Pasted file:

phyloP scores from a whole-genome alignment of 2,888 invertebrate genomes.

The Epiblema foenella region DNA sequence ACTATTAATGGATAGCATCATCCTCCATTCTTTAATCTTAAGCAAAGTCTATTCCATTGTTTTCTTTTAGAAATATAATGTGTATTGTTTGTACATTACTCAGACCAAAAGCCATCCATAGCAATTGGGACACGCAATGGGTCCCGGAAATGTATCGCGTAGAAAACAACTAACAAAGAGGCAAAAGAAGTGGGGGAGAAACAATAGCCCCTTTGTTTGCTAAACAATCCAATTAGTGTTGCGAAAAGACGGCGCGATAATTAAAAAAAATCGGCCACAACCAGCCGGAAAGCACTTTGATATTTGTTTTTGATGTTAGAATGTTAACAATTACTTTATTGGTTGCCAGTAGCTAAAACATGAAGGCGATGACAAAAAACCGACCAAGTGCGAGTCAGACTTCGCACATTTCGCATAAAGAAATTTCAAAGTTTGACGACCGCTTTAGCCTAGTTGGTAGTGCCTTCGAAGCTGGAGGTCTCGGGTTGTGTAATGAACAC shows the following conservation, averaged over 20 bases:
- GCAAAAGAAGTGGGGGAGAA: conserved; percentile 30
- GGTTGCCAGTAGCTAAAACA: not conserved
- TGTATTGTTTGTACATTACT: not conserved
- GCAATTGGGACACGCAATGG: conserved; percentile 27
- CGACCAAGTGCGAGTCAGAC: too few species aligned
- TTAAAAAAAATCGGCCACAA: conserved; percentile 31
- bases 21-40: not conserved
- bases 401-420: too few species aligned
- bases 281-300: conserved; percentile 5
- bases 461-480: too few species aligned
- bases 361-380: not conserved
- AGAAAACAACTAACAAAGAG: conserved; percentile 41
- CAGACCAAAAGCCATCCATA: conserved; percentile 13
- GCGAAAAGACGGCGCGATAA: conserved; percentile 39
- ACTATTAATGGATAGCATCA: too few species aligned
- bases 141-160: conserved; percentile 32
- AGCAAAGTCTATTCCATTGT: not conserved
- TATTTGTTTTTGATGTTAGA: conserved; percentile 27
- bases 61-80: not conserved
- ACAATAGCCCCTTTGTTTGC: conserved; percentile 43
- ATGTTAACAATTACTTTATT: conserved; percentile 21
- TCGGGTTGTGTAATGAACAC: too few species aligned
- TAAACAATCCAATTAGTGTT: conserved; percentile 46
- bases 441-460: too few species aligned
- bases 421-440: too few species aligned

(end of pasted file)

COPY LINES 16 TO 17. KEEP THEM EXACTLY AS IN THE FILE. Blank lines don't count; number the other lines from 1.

- GCGAAAAGACGGCGCGATAA: conserved; percentile 39
- ACTATTAATGGATAGCATCA: too few species aligned